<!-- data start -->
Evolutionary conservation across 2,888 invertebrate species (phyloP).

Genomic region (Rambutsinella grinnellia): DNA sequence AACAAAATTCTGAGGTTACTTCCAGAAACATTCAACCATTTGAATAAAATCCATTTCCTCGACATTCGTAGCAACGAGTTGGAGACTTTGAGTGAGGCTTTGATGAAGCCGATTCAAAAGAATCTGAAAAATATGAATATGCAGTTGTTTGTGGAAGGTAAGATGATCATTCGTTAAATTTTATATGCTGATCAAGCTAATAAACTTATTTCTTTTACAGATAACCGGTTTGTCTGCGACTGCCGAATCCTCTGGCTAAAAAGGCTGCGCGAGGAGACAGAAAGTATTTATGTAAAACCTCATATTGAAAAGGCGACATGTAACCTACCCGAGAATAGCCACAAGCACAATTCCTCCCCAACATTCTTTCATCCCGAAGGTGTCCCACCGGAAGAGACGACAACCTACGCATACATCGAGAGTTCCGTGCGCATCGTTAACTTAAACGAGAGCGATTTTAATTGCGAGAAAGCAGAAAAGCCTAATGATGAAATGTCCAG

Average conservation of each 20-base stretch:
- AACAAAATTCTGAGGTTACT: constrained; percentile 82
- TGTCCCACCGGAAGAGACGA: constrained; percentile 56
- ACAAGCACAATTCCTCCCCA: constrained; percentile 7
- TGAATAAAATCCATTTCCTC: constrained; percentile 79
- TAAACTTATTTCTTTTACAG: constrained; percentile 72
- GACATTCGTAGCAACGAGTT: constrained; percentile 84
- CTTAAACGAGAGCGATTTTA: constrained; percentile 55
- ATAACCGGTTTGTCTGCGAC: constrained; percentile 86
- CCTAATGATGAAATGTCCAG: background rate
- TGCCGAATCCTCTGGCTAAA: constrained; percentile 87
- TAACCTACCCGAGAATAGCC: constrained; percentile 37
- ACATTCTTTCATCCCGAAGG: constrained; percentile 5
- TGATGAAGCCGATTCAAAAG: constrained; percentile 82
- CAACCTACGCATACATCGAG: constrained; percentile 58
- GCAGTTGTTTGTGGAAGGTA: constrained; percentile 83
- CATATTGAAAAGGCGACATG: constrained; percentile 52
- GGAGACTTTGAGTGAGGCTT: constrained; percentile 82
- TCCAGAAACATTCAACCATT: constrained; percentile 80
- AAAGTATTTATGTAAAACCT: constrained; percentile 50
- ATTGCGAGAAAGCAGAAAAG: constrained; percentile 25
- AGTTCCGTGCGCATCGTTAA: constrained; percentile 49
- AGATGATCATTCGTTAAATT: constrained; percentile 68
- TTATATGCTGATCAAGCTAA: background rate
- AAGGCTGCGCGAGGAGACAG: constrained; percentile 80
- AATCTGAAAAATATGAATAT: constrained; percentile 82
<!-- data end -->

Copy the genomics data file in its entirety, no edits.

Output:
Evolutionary conservation across 2,888 invertebrate species (phyloP).

Genomic region (Rambutsinella grinnellia): DNA sequence AACAAAATTCTGAGGTTACTTCCAGAAACATTCAACCATTTGAATAAAATCCATTTCCTCGACATTCGTAGCAACGAGTTGGAGACTTTGAGTGAGGCTTTGATGAAGCCGATTCAAAAGAATCTGAAAAATATGAATATGCAGTTGTTTGTGGAAGGTAAGATGATCATTCGTTAAATTTTATATGCTGATCAAGCTAATAAACTTATTTCTTTTACAGATAACCGGTTTGTCTGCGACTGCCGAATCCTCTGGCTAAAAAGGCTGCGCGAGGAGACAGAAAGTATTTATGTAAAACCTCATATTGAAAAGGCGACATGTAACCTACCCGAGAATAGCCACAAGCACAATTCCTCCCCAACATTCTTTCATCCCGAAGGTGTCCCACCGGAAGAGACGACAACCTACGCATACATCGAGAGTTCCGTGCGCATCGTTAACTTAAACGAGAGCGATTTTAATTGCGAGAAAGCAGAAAAGCCTAATGATGAAATGTCCAG

Average conservation of each 20-base stretch:
- AACAAAATTCTGAGGTTACT: constrained; percentile 82
- TGTCCCACCGGAAGAGACGA: constrained; percentile 56
- ACAAGCACAATTCCTCCCCA: constrained; percentile 7
- TGAATAAAATCCATTTCCTC: constrained; percentile 79
- TAAACTTATTTCTTTTACAG: constrained; percentile 72
- GACATTCGTAGCAACGAGTT: constrained; percentile 84
- CTTAAACGAGAGCGATTTTA: constrained; percentile 55
- ATAACCGGTTTGTCTGCGAC: constrained; percentile 86
- CCTAATGATGAAATGTCCAG: background rate
- TGCCGAATCCTCTGGCTAAA: constrained; percentile 87
- TAACCTACCCGAGAATAGCC: constrained; percentile 37
- ACATTCTTTCATCCCGAAGG: constrained; percentile 5
- TGATGAAGCCGATTCAAAAG: constrained; percentile 82
- CAACCTACGCATACATCGAG: constrained; percentile 58
- GCAGTTGTTTGTGGAAGGTA: constrained; percentile 83
- CATATTGAAAAGGCGACATG: constrained; percentile 52
- GGAGACTTTGAGTGAGGCTT: constrained; percentile 82
- TCCAGAAACATTCAACCATT: constrained; percentile 80
- AAAGTATTTATGTAAAACCT: constrained; percentile 50
- ATTGCGAGAAAGCAGAAAAG: constrained; percentile 25
- AGTTCCGTGCGCATCGTTAA: constrained; percentile 49
- AGATGATCATTCGTTAAATT: constrained; percentile 68
- TTATATGCTGATCAAGCTAA: background rate
- AAGGCTGCGCGAGGAGACAG: constrained; percentile 80
- AATCTGAAAAATATGAATAT: constrained; percentile 82